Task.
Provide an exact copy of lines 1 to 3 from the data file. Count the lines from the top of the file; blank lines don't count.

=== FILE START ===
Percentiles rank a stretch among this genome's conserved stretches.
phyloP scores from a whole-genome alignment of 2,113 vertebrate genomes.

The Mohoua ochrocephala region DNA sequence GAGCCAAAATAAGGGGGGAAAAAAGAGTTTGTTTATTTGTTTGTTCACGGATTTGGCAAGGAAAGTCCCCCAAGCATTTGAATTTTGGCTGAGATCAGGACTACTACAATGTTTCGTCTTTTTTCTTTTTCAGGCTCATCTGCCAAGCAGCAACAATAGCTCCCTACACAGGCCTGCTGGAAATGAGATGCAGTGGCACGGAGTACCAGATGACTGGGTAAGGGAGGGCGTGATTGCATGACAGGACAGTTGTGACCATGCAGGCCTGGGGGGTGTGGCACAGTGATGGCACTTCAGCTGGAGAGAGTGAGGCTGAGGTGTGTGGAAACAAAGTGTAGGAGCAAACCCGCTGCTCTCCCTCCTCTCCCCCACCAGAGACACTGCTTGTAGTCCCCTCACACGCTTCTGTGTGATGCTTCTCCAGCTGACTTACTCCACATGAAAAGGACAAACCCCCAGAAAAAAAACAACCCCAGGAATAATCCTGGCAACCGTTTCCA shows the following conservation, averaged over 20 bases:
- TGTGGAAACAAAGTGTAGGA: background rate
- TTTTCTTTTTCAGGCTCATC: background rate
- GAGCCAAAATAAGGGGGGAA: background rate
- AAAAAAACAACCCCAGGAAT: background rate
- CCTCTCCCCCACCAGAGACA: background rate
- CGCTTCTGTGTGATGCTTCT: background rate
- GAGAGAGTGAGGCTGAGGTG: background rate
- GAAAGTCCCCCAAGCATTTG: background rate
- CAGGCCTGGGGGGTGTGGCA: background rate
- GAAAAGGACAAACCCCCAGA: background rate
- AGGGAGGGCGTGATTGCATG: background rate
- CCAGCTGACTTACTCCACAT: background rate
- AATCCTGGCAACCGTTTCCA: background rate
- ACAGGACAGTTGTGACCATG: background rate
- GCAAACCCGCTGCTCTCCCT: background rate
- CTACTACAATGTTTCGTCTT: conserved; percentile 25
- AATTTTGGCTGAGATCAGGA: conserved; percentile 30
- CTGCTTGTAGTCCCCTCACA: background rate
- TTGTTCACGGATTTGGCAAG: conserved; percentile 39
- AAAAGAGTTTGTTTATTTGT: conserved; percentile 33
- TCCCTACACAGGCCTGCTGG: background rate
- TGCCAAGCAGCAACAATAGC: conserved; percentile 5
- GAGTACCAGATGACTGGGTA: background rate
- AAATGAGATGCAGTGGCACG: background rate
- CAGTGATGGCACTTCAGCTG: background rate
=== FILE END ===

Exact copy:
Percentiles rank a stretch among this genome's conserved stretches.
phyloP scores from a whole-genome alignment of 2,113 vertebrate genomes.

The Mohoua ochrocephala region DNA sequence GAGCCAAAATAAGGGGGGAAAAAAGAGTTTGTTTATTTGTTTGTTCACGGATTTGGCAAGGAAAGTCCCCCAAGCATTTGAATTTTGGCTGAGATCAGGACTACTACAATGTTTCGTCTTTTTTCTTTTTCAGGCTCATCTGCCAAGCAGCAACAATAGCTCCCTACACAGGCCTGCTGGAAATGAGATGCAGTGGCACGGAGTACCAGATGACTGGGTAAGGGAGGGCGTGATTGCATGACAGGACAGTTGTGACCATGCAGGCCTGGGGGGTGTGGCACAGTGATGGCACTTCAGCTGGAGAGAGTGAGGCTGAGGTGTGTGGAAACAAAGTGTAGGAGCAAACCCGCTGCTCTCCCTCCTCTCCCCCACCAGAGACACTGCTTGTAGTCCCCTCACACGCTTCTGTGTGATGCTTCTCCAGCTGACTTACTCCACATGAAAAGGACAAACCCCCAGAAAAAAAACAACCCCAGGAATAATCCTGGCAACCGTTTCCA shows the following conservation, averaged over 20 bases: